TYLER, TX.- The Tyler Museum of Art
pulls back the curtain on the Master of Make-Believe for its new exhibition, Maxfield Parrish: The Gertrude Vanderbilt Whitney Murals. The exhibition, organized by the TMA, is open to the public Sunday, May 3 through September 13 in the Bell Gallery. Admission is free.
One of the most celebrated painters and illustrators of the 20th century, Parrish (1870-1966) has maintained notoriety throughout the generations for his unique style, mastering effects of light and shade, employing a painstaking shading technique and luminous colors.
Though Parrish is perhaps best known for Daybreak (a painting that sold millions of copies as a print and has been used in various print and television advertisements), the four large murals forming the centerpiece of the TMA exhibition often are regarded by scholars as among his finest work. Gertrude Vanderbilt Whitney, the legendary benefactor of New York’s Whitney Museum and one of the premier art collectors of her time, commissioned Parrish to create the murals for the walls of the reception area of her studio in Old Westbury, N.Y. From 1914 to 1918 Parrish executed the paintings, which ultimately would include the famed North Wall mural, the longest single work completed by the artist.
The murals, on loan to the TMA from Torch Energy Advisors of Houston, depict a festive scene of young Renaissance women and men (including an image if the artist himself in one panel) in front of a Tuscan-style wall decorated with large urns – and would come to represent a milestone in American art through Parrish’s use of bold, rich tones which challenged the lithographic capabilities of the day and inspired numerous innovations in the way art could be reproduced. Reaping the benefits of the free reign afforded him by Whitney, Parrish later would be declared “the most reproduced artist in the history of art.”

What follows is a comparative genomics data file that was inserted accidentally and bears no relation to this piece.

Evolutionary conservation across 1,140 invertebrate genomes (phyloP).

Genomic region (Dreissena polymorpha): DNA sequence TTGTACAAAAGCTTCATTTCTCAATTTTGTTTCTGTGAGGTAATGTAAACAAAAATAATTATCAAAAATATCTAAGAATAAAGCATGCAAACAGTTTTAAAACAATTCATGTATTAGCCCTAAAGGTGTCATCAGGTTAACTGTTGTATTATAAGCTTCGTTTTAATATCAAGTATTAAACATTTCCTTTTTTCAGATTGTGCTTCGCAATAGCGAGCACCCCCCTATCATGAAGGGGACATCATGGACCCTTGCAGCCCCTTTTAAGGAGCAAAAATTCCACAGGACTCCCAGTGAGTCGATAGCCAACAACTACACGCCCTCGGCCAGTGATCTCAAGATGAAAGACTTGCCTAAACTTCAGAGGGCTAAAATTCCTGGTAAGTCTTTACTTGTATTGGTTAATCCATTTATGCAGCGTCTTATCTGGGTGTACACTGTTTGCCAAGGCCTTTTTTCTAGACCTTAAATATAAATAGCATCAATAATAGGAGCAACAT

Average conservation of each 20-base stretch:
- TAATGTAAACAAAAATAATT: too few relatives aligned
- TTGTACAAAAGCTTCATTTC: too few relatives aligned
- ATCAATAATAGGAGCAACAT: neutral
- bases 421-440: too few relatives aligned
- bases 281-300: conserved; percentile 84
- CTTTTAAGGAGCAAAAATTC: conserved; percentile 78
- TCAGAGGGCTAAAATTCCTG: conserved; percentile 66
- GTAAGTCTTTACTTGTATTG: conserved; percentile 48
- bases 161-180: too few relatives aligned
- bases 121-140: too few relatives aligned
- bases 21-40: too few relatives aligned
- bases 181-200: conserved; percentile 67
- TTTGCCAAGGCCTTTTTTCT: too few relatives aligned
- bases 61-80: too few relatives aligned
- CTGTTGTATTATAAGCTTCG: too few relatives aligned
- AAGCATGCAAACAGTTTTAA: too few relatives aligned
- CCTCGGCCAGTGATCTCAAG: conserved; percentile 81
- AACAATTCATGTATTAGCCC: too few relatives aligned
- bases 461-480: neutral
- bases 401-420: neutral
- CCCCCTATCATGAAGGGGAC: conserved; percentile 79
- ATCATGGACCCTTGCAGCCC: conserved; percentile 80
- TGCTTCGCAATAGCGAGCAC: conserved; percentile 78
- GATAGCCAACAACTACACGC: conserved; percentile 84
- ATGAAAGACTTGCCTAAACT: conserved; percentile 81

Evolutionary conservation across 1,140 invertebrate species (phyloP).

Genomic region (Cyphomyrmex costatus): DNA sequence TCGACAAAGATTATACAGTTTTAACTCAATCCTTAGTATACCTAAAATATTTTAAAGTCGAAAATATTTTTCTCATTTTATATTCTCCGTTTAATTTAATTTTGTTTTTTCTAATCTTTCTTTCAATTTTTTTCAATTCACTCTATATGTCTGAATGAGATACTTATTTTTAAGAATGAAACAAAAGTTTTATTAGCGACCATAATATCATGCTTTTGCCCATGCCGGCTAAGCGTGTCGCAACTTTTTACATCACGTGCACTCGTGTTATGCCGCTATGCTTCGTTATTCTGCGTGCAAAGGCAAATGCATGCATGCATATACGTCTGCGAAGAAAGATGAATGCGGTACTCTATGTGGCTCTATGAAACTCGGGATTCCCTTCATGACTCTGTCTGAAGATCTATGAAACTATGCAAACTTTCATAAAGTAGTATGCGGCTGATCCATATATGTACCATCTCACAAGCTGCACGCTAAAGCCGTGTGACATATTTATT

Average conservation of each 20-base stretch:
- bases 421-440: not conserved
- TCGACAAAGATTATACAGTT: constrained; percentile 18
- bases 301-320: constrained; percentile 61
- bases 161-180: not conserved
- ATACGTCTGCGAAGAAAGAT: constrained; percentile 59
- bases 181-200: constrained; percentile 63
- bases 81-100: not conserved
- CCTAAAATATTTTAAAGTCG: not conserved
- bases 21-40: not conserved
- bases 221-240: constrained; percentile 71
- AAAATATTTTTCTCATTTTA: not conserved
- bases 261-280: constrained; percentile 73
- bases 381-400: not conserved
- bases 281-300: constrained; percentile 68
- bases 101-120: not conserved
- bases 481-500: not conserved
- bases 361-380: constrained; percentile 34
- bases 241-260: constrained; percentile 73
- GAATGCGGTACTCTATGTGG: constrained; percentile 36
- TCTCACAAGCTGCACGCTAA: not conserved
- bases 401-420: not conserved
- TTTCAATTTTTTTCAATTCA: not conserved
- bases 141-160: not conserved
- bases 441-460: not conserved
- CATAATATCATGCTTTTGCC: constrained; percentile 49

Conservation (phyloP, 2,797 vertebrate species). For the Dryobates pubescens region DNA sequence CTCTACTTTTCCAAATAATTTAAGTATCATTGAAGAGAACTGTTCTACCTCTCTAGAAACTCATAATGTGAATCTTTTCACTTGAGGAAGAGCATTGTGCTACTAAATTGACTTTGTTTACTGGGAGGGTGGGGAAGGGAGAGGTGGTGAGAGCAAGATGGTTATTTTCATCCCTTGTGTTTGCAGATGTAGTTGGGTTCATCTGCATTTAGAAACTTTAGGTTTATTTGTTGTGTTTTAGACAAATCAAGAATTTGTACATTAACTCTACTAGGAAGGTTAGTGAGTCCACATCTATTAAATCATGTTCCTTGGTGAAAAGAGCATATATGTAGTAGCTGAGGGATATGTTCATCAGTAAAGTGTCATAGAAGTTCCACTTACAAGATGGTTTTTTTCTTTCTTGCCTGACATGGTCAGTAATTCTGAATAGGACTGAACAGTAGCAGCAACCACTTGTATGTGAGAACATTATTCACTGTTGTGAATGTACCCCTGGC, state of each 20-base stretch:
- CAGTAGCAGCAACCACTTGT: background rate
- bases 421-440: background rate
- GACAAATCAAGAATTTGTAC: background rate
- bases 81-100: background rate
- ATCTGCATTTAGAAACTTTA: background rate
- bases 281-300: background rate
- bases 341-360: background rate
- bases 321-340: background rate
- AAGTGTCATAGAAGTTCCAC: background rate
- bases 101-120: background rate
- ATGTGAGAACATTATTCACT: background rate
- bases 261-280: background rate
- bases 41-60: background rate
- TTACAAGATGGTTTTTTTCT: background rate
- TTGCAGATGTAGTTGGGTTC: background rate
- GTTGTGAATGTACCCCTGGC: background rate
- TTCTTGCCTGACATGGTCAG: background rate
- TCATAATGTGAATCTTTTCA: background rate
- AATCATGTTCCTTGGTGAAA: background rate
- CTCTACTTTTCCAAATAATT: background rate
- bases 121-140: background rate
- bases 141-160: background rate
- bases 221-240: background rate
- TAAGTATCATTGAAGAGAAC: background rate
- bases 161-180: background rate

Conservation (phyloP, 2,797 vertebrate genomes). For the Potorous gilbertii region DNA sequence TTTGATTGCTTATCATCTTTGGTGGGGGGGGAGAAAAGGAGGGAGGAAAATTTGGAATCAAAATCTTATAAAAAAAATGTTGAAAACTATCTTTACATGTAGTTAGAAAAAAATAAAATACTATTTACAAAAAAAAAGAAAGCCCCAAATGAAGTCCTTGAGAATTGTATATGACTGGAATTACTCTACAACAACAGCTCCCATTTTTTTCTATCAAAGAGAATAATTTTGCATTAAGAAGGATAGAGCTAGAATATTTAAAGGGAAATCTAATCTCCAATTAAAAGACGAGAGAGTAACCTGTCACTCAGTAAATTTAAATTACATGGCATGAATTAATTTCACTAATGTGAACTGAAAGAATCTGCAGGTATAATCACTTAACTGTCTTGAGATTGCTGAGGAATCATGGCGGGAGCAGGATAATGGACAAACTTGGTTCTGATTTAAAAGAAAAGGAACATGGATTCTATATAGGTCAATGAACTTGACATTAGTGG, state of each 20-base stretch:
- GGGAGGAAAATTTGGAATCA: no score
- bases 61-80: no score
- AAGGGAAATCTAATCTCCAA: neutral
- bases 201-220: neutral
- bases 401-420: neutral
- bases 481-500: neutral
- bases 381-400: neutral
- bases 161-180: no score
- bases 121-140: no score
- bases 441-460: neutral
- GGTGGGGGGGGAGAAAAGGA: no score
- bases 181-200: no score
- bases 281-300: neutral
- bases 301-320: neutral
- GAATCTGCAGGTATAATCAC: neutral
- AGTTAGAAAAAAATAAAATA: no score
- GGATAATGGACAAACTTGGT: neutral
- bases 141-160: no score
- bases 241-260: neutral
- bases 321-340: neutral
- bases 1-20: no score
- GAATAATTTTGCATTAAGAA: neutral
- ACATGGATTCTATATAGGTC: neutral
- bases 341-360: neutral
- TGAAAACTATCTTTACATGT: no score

Parrish originally delivered seven panels to complete the murals for the Whitney commission, but two of the paintings (which had comprised the studio’s West Wall) were stolen in July 2002 when burglars entered through the roof of a gallery in West Hollywood, Calif., and cut the massive works from their frames. The still-unsolved heist remains on the FBI’s list of Top Ten Art Crimes.
In addition to the murals, the TMA exhibition showcases the Parrish oil paintings Cascades/Quiet Solitude (c.1959) and The Theatre at Villa Gori (c.1904), as well as his gouache-and-pencil study for The Pastry Cooks (c. 1925). These additional works are on loan to the Museum from Graham Williford Foundation for American Art and a local private collection.